Trade Partner Councils Pay Off for Home Builders

Home builders that have championed trade partner councils (TPCs), and industry consultants who have helped put them together, say having one can pay off with a host of benefits for the builder, and probably even more for participating trades.

By By Mark Jarasek, Senior Editor, Electronic Media | December 31, 2009
Steps to Forming a trade partner council
Trade Partner Council Pitfalls to Avoid
Also See:
Trade Partner Council Meeting: First-Person Account

Do you want to improve the efficiency of your home-building business? What about reducing waste and saving money? Want to give a big boost to customer satisfaction and referrals? If the answer to any of the above is yes, then you might want to consider forming a trade partner council (TPC). 

Home builders that have championed trade partner councils (TPCs), and industry consultants who have helped put them together, say having one can pay off with a host of benefits for the builder, and probably even more for participating trades. They'll also tell you that it takes a concentrated effort, cooperation and ongoing dedication to make it work.

“It empowers our tradepartner base in a collaborative environment to achieve shared objectives. It builds camaraderie, shared vision and purpose,” says Chip Merlin, vice president of operations for K. Hovnanian/Landover Group, Chantilly, Va. “It taps the intellectual horsepower as well as the operational experience of the entire channel that works our manufacturing line. It also facilitates trade-partner-to-trade-partner collaboration.”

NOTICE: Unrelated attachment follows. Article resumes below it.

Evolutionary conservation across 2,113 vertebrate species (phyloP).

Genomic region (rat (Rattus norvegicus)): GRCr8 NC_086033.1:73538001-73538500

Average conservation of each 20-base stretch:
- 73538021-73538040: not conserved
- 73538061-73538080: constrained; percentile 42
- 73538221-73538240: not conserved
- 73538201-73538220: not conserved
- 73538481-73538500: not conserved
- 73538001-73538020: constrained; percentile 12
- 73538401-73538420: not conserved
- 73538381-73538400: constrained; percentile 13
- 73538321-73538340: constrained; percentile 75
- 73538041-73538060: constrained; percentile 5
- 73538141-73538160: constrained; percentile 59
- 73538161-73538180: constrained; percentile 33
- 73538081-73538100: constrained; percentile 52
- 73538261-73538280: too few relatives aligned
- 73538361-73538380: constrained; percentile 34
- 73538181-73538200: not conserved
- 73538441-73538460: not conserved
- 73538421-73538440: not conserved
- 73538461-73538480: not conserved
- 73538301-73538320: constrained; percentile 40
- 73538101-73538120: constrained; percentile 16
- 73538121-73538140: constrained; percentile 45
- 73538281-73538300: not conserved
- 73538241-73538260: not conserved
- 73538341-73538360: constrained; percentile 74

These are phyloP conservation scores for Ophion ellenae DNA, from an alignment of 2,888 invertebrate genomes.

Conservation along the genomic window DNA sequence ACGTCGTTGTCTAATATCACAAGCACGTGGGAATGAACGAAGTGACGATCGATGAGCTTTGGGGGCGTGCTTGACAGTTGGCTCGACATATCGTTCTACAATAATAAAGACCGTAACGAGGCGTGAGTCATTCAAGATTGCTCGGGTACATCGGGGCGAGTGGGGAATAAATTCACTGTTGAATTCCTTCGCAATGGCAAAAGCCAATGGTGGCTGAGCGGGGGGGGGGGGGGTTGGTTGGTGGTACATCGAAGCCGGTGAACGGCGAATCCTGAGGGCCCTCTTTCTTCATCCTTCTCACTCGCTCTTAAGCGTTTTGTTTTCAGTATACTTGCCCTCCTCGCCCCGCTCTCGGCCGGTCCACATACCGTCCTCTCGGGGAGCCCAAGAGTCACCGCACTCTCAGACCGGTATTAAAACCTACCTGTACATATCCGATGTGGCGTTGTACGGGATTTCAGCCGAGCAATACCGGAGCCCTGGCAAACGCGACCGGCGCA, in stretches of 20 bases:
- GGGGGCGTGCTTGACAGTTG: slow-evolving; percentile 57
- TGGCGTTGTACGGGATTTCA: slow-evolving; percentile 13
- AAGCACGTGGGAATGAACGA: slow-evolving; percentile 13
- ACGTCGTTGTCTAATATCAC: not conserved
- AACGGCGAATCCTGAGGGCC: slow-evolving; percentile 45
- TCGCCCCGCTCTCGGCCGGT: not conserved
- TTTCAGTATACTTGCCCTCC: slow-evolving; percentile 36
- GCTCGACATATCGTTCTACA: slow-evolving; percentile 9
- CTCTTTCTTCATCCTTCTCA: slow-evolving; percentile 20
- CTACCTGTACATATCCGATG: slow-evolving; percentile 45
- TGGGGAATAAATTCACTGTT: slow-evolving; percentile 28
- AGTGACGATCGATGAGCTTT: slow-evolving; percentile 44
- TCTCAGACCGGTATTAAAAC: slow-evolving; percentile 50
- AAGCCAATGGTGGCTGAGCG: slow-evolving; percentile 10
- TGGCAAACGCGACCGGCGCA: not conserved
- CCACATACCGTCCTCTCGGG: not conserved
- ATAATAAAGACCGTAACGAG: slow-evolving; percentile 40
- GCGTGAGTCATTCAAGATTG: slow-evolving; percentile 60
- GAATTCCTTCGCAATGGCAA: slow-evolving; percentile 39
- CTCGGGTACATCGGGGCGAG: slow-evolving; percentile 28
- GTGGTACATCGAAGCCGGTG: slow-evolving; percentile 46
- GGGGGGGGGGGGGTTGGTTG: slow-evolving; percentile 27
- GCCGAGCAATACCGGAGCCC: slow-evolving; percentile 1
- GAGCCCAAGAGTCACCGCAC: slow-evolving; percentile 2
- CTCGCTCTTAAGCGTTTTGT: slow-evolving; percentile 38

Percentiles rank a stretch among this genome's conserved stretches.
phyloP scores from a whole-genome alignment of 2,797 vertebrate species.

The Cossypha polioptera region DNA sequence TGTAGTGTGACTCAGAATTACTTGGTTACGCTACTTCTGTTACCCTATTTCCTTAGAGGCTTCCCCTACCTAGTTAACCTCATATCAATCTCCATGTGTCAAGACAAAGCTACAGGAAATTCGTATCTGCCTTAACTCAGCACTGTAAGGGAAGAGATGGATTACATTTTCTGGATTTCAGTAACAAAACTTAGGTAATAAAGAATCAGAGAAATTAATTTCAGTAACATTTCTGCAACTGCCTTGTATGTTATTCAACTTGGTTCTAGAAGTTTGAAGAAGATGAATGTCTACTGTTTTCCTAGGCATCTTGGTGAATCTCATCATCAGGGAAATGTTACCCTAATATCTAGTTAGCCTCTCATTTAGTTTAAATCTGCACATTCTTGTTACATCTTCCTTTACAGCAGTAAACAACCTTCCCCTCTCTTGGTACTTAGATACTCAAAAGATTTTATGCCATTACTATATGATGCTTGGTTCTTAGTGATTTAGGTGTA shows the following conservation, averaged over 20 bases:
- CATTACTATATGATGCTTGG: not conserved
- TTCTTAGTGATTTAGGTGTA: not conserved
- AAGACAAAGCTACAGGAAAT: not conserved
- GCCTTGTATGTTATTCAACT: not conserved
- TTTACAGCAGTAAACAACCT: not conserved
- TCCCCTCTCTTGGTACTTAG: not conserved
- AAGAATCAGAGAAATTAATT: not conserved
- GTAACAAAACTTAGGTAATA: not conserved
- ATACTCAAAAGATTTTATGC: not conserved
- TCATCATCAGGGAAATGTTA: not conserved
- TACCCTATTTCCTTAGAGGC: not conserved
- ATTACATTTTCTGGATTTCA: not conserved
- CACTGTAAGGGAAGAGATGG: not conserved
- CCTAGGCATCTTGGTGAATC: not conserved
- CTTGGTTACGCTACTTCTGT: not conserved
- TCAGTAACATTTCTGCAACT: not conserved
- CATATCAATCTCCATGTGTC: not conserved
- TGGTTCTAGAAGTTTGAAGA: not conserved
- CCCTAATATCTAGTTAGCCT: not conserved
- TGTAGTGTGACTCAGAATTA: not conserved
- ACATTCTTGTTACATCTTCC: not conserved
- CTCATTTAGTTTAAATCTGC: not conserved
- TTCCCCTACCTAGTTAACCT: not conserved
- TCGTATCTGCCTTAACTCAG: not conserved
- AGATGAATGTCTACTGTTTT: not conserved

TRADE PARTNER COUNCILS that thrive can attract a large conference room full of participants, as the K. Hovnanian Mid-Atlantic TPC has proven with over 300 people attending their recent bi-annual meeting held in Bethesda, Md.
Photo: David Scott, Hearth and Home Technologies

Merlin has been long involved with K. Hovnanian's Mid-Atlantic TPC, which is a combination of the Virginia and Maryland councils. The Virginia TPC was formed in 2003; Maryland's in 2005. They're still going strong (see “Fly on the TPC Wall,” page 30).

Trade participation in and commitment to the concept is what can make or break a TPC. Trades that put forth the effort to make it happen discover that it has its rewards.

“Trade partner council membership affords a window into the inner workings of their client,” Merlin says. “This knowledge is a powerful tool, allowing trade partners to refine their product, service and value proposition.”

Serge Ogranovitch, senior partner with the Potomack Group, Locust Grove, Va., explains that the objective of a TPC is to draw the builder and trades into a mutually beneficial relationship. But as he points out, “That's often easier said than done.”